"You alright man?!" I scream at him, trying to battle through the chaos of the noise. "Yea!! Just check him out, damn it!" He yells back at me. As he tears his mask off, he looks visibly shaken... I would be too if I just somersaulted down a Victorian flight of stairs carrying guy on top of me. I turn my attention down at my knees where the patient that was tossed at me lay. The porch where we were was way too small for everything that it contained. Me, my partner, two firefighters, hoses, bags, a variety of fire equipment I can't even begin to name... and now a body... alive or not was for me to decide.
Moments earlier, I was peacefully munching on my mini-chocolate donuts downing it with a quart of milk... a gas station dinner of champions baby! at 1am on this busy night.... when our peaceful "dinner" gets interrupted by dispatch to a possible house fire "smoke coming from the 3rd story window." The area we were going to is well known for some impressive house fires... the houses are old... all made of wood... and they love to burn. Summer, Fall, Winter, Spring... egh whatever... season non-specific, they burned nonetheless. Knowing all of this, there were normally two outcomes... this was either nothing & we were going to be back in service in 10min or we were going to be there for rest of the night. "I hope it's burning man." My partner exclaims. "We EOT in 4 hours, and this would last us through the night!"
EMS is a weird kind of profession... in it other people's misery can occasionally make our life easier... sucks, but that is the way it is. My partner was right. The house was going to burn regardless of whether I wanted for it to burn or not. That decision was already made for us. People are going to get shot... whether I want them to or not. They are going to die... despite even some of my best efforts... that's just the way it is. For us to say, "I hope it's burning man" doesn't mean that we HOPE for houses to catch on fire... it just means that WHEN they catch on fire, that WE be the ones there for it. This is an interesting concept that no one outside of EMS rarely gets.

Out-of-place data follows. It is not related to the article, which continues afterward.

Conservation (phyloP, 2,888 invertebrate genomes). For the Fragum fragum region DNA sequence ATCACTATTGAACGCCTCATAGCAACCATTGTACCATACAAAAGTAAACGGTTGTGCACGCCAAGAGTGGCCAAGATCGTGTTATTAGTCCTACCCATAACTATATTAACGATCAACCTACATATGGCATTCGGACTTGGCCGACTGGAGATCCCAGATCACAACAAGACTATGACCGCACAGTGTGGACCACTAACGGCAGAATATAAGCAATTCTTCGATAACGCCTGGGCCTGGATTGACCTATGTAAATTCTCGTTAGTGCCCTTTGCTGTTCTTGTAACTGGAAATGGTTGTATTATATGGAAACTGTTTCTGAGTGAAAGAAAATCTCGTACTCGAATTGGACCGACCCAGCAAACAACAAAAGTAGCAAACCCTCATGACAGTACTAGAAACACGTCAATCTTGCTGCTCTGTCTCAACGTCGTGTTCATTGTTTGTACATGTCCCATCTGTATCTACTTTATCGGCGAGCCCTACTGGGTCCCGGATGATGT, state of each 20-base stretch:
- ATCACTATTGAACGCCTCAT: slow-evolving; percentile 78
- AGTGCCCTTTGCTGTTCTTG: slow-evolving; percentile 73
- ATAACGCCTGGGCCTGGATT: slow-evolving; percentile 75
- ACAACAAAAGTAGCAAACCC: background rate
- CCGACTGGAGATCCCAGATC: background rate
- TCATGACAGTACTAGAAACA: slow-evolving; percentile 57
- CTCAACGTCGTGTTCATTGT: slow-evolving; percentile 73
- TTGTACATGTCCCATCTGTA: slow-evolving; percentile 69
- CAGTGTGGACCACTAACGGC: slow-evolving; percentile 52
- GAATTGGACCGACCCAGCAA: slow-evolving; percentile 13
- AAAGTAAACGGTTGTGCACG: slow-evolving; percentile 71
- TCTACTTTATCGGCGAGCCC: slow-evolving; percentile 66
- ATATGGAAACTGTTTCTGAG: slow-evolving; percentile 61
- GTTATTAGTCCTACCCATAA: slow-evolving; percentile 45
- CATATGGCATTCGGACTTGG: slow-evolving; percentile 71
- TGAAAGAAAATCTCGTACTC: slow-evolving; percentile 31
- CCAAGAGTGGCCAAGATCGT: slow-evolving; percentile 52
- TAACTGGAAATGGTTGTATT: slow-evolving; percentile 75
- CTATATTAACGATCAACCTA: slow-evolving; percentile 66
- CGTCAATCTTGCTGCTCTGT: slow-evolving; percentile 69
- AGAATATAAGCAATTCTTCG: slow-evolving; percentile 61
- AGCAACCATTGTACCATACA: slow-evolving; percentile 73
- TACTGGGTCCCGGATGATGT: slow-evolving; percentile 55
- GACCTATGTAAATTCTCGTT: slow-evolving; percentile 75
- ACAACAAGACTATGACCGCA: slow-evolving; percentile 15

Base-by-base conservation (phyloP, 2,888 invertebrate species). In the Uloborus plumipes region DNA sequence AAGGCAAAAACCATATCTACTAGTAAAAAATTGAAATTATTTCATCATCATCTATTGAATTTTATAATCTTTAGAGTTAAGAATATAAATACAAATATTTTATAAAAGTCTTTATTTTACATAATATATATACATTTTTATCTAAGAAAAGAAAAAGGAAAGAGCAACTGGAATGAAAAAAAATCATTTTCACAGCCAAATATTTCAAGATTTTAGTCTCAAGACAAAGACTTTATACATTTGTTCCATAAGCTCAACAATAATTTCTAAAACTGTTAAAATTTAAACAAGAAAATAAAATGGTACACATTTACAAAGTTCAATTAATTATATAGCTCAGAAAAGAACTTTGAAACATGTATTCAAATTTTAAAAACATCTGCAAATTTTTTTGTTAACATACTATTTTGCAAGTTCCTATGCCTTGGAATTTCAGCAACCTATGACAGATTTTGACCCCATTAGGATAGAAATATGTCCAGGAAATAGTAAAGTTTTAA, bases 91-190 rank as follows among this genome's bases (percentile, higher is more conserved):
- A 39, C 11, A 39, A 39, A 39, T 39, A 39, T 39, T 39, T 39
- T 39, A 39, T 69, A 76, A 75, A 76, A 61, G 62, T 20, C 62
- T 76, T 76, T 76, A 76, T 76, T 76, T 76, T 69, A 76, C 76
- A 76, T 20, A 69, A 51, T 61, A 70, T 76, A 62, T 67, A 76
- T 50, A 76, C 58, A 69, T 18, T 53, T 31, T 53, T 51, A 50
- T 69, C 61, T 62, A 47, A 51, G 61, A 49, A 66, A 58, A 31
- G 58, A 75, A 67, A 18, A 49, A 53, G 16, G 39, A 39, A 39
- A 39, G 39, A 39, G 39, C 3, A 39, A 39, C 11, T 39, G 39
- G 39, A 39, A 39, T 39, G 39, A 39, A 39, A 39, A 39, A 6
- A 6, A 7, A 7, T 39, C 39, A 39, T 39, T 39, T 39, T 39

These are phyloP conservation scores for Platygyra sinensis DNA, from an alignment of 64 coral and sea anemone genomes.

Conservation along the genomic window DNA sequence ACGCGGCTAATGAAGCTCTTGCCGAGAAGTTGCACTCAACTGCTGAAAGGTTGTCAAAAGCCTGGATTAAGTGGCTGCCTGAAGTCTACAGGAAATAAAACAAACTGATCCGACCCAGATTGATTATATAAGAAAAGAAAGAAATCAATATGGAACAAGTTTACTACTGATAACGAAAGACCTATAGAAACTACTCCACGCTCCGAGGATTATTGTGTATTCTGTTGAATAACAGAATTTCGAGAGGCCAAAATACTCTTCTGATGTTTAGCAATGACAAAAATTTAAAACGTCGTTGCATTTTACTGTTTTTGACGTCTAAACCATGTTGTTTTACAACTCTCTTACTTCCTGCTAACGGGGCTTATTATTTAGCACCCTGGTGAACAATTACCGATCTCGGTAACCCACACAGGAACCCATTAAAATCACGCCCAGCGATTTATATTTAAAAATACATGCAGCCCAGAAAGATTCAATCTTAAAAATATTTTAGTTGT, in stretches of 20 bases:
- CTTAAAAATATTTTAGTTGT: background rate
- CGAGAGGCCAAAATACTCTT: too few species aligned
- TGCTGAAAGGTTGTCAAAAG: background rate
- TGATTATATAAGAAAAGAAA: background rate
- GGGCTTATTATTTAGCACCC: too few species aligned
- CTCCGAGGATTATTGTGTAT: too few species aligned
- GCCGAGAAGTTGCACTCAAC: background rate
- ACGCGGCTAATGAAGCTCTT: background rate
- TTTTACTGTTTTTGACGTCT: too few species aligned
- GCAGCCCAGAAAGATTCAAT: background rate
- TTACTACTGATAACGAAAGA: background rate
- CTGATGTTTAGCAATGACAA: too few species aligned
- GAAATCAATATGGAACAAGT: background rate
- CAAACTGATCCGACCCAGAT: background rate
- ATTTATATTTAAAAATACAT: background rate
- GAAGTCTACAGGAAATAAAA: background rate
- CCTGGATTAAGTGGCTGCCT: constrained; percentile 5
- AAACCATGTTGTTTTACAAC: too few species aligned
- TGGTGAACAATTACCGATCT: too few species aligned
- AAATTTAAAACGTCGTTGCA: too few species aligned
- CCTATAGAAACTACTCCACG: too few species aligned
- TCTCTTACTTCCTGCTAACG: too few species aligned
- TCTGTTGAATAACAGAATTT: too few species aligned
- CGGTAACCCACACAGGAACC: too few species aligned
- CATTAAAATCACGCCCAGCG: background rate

We get on scene just behind the fire department. Amazing. 1am. When it is a house fire, they beat us there in droves... when it is a "chest pain" call, I'll have the patient half way packaged before they show up. As we stage a block away from the scene, the fire command advises us that this is a working incident with one upstairs bedroom on fire. "Egh I don't see flames... they gonna have that thing out before we even get out of the truck. I'm not getting out." My partner exclaims. I went in the back to set the stretcher up just in case. I throw in: immobilization, monitor, jump bag, suction... drugs? Nah... I'll come back for them if need be. What else do I need? Blankets... nah... it's too hot out. I jump back in the front, and as soon as I do so, fire command advises that they have possibly two to three casualties in the upstairs bedroom and outside behind the house. "Well @#$@#$!" My partner exclaims again. I call for a 2nd truck as we now have a possible "confirmed" patient/s... the city is holding calls so my call is 3rd in line. Typical night indeed.